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tinkerer

Infinite Series Expansions

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Is there any way to pre-determine whether a series exists which will satisfy the requirement of fulfilling a given chosen function?

For example, given Sin 3X - Cot 5X / Csc X , does an infinite series exist which satisfies it? How does one know?

Perhaps my question is naively foolish; I studied LaPlace Transforms, Test Ratio Tests, etc., but never truly understood.

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https://math.stackexchange.com/questions/588/what-functions-can-be-represented-as-power-series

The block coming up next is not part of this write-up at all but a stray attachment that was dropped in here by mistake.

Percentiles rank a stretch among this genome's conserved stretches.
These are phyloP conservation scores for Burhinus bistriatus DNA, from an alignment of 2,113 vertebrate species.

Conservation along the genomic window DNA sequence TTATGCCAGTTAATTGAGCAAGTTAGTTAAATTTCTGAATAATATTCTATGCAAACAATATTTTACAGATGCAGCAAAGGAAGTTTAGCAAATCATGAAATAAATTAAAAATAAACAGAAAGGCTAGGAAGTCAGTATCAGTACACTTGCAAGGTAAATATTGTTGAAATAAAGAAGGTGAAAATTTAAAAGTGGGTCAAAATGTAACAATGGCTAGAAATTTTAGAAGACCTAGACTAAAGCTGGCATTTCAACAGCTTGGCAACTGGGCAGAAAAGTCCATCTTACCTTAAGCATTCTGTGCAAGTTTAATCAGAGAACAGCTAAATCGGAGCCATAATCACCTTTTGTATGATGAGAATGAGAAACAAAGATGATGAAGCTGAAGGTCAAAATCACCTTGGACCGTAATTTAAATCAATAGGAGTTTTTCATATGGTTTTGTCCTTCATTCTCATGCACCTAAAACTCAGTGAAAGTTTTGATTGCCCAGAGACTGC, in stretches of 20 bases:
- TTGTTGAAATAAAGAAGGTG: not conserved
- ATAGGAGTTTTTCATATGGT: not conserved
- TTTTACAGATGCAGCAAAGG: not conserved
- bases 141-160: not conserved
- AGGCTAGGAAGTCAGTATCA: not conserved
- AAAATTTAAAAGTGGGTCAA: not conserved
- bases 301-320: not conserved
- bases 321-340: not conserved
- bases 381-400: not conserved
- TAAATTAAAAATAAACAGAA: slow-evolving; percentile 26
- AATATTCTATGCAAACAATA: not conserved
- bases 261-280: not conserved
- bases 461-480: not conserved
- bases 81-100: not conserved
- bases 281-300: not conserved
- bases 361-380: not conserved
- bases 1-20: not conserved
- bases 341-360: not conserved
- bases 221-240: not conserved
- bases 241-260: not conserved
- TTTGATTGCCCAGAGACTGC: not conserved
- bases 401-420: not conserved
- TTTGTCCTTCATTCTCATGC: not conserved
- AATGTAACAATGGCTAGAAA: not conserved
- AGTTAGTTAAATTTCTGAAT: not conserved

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A function can be represented as a power series if and only if it is complex differentiable in an open set. This follows from the general form of Taylor's theorem for complex functions.

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Being real differentiable--even infinitely many times--is not enough, as the function \(e^{\frac{-1}{x^2}}\) on the real line (equal to 0 at 0) is \(C^\infty\)  yet does not equal its power series expansion since all its derivatives at zero vanish. The reason is that the complexified version of the function is not even continuous at the origin.

 

Edited by wtf

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